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For a new governing team, setting the right course for China relations seen as vital
Relations between China and Japan are closing the year at a crossroads and just which path they take－for a cooperative partnership or a downward spiral－hinges more on the actions taken in Tokyo, experts say.
For some observers, the commemoration of the 50th anniversary of the normalization of diplomatic ties next year may help focus minds in Japan on the importance of a long-term perspective in shaping the bilateral relationship.
"To people, 50 years give more yesterdays than tomorrows but to countries, 50 years means just a beginning," says Yu Qiang, a professor at the University of International Relations in Beijing.
Yu says that although Japan's new government has made some positive gestures toward China, there have been growing uncertainties in the relationship resulting from the opinions advanced by right-wing elements in the country.
Fumio Kishida, after being elected president of the Liberal Democratic Party in September, secured an unexpected majority for the LDP when he led the ruling party as prime minister into a general election in October. Voting was for the House of Representatives, the lower－and more powerful－of the two chambers in the country's legislature, called the Diet.
The expectations had been that the going would be tough for Kishida in the election. Almost all the media commentary and opinion polls suggested that the outlook for the LDP was far from bright before the election. Kishida took up the reins of the party from Yoshihide Suga at a time when the longtime aid of Shinzo Abe had resigned just a year into the top job.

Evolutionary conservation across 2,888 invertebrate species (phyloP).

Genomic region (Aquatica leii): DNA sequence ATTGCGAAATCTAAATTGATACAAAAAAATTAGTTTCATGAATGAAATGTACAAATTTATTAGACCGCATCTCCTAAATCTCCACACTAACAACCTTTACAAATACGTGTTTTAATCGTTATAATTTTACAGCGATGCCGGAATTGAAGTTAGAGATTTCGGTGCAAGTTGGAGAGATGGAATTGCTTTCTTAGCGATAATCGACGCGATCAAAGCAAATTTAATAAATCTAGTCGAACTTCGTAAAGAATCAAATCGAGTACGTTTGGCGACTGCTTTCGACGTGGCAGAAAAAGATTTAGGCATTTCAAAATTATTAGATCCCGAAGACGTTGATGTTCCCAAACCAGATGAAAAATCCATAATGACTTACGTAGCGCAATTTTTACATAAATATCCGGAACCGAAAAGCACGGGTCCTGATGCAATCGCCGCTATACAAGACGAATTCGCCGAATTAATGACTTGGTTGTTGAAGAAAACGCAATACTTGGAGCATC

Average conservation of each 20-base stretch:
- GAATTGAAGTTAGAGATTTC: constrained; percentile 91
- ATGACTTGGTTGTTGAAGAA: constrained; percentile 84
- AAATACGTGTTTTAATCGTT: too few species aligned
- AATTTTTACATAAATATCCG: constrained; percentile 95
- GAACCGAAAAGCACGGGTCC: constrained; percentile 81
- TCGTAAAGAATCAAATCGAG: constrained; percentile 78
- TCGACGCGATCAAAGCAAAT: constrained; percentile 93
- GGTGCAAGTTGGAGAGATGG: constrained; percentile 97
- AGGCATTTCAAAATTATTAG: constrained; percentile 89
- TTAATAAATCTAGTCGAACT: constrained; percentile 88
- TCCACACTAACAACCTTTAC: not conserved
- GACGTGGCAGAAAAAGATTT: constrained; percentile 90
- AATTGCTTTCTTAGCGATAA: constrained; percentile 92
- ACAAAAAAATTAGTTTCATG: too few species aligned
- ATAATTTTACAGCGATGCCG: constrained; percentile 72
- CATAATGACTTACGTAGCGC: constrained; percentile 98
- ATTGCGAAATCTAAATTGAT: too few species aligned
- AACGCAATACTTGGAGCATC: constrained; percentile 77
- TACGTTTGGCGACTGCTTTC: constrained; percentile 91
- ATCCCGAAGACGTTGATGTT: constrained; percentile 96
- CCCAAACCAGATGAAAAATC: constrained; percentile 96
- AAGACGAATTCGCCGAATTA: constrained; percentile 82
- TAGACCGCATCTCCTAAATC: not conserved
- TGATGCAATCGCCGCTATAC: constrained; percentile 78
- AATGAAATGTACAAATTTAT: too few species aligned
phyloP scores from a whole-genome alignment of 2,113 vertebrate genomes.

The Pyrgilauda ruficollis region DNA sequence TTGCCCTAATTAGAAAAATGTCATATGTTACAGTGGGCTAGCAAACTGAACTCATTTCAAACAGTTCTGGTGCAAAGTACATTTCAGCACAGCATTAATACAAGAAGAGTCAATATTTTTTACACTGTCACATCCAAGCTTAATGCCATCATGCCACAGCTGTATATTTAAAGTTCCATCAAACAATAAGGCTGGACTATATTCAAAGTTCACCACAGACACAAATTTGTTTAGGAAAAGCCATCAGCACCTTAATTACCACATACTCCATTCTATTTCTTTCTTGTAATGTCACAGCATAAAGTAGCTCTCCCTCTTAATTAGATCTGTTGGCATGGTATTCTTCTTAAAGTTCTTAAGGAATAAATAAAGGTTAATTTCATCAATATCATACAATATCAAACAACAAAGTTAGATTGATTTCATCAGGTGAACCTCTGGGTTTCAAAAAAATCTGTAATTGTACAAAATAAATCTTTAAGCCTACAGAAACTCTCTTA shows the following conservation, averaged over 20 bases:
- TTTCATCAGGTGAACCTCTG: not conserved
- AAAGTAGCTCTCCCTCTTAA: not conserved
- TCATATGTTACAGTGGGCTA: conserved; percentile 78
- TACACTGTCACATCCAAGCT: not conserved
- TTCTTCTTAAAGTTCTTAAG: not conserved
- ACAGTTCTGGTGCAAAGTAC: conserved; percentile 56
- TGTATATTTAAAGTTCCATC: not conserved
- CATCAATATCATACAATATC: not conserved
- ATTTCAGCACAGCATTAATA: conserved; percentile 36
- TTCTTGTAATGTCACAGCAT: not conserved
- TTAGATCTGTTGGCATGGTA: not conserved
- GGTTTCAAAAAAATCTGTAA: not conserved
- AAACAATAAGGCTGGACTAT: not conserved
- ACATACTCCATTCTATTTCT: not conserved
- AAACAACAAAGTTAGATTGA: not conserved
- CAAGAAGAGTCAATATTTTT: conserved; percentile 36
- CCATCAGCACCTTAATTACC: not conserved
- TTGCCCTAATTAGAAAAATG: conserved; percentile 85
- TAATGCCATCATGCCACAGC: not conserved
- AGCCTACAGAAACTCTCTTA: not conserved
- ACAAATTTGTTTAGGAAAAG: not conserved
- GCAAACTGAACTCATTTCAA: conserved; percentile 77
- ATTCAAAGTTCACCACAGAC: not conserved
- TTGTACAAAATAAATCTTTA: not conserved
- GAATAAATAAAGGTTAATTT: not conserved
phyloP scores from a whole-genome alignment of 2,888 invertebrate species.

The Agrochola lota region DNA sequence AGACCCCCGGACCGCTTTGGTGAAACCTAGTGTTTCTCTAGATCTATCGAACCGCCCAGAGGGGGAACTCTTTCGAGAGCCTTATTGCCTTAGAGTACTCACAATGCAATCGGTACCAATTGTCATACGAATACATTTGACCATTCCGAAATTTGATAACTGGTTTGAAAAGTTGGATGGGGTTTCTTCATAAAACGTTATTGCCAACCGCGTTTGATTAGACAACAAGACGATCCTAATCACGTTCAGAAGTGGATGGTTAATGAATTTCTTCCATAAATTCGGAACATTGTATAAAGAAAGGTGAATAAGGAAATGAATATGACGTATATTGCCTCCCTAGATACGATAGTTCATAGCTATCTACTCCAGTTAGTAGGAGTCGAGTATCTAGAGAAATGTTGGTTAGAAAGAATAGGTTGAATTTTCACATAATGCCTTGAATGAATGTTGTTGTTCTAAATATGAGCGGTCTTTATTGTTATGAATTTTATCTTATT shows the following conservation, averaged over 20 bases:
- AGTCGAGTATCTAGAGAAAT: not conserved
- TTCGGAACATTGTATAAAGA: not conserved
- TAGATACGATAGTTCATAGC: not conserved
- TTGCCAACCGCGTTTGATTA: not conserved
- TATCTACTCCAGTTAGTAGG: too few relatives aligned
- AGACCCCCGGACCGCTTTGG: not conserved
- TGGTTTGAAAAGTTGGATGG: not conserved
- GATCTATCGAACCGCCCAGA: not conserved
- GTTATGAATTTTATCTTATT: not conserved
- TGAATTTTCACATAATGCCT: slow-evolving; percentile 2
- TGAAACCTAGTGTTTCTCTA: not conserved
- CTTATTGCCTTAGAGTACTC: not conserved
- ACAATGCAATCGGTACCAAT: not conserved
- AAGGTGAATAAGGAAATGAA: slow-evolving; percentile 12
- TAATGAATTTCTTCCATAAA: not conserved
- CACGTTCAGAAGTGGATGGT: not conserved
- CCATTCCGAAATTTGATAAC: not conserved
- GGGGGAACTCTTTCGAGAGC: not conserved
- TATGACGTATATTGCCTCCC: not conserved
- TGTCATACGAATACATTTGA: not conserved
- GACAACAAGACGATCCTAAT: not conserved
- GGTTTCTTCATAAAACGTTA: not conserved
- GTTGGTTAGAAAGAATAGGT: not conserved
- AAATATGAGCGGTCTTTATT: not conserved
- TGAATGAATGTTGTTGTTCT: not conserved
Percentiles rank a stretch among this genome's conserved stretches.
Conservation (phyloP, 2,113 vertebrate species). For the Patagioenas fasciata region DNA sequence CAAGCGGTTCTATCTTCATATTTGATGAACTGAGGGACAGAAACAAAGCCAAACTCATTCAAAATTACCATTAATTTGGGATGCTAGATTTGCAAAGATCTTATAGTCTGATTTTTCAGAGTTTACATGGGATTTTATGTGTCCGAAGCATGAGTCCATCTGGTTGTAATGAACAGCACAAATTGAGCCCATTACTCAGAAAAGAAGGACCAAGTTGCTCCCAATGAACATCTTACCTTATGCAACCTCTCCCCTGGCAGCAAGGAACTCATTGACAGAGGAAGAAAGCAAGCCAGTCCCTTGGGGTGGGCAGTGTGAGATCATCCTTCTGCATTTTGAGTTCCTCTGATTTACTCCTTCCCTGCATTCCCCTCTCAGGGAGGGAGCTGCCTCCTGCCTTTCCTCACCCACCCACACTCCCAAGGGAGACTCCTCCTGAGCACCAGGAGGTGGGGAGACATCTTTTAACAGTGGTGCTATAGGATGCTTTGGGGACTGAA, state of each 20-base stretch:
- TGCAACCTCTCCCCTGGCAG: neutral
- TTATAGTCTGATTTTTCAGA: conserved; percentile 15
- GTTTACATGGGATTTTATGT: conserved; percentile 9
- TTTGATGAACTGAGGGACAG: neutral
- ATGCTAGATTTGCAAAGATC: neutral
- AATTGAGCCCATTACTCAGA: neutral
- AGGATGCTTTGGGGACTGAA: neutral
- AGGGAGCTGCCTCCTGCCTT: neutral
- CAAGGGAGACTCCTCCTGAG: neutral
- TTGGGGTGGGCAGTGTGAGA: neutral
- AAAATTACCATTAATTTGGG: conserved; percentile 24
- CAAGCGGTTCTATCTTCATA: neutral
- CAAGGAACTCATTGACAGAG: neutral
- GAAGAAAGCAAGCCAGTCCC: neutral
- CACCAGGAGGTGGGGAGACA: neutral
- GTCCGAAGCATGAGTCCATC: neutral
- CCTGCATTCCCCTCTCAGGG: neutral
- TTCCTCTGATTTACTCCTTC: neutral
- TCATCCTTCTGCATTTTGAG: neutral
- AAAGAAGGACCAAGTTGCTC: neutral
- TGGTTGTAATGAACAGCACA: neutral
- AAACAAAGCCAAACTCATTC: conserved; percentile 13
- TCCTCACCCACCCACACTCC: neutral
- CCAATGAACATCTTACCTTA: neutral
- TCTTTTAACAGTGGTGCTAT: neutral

Suga was an unpopular leader due to his handling of the country's COVID-19 outbreak and was blamed for the failure of so-called Abenomics, a stimulus program that took its moniker from Japan's longest-serving prime minister and which was meant to revive the country's stagnant economy.
Against this backdrop, Kishida began his premiership with an approval rating of just 45 percent. The opinion polls handed him the third-worst debut rating among nine prime ministers since 2002. Even worse, that was 20 percentage points lower than what Suga managed when he took office.
It didn't help that the main opposition Constitutional Democratic Party of Japan, or CDPJ, teamed up with several parties, including the Japanese Communist Party, to introduce unified candidates in the October election. The strategy resulted in tight races in many constituencies.
Undaunted, Kishida secured for the LDP 261 seats in the 465-seat lower house of parliament, down from the 276 the party held before the election. Still, that was enough for the party to control almost all the parliamentary committees and to push through any contentious legislation without help from its coalition partner Komeito.
The result appears all but certain to guarantee Kishida a tenure of at least three years as LDP president and up to four years as prime minister, before the next parliamentary election must be held.
"A fortuitous decline in the COVID-19 infection rate in Japan before the election and Kishida's strategy of introducing what he calls new capitalism, which places special emphasis on income redistribution, contributed the most to the election result," Yu says.
According to the scholar, Kishida's new capitalism has, to some extent, defanged the CDPJ's claim that Abenomics has widened Japan's income gap. Then came the rapid increase in the vaccination rate from 40 percent of the population to 75 percent in just two months－another factor that surely helped Kishida.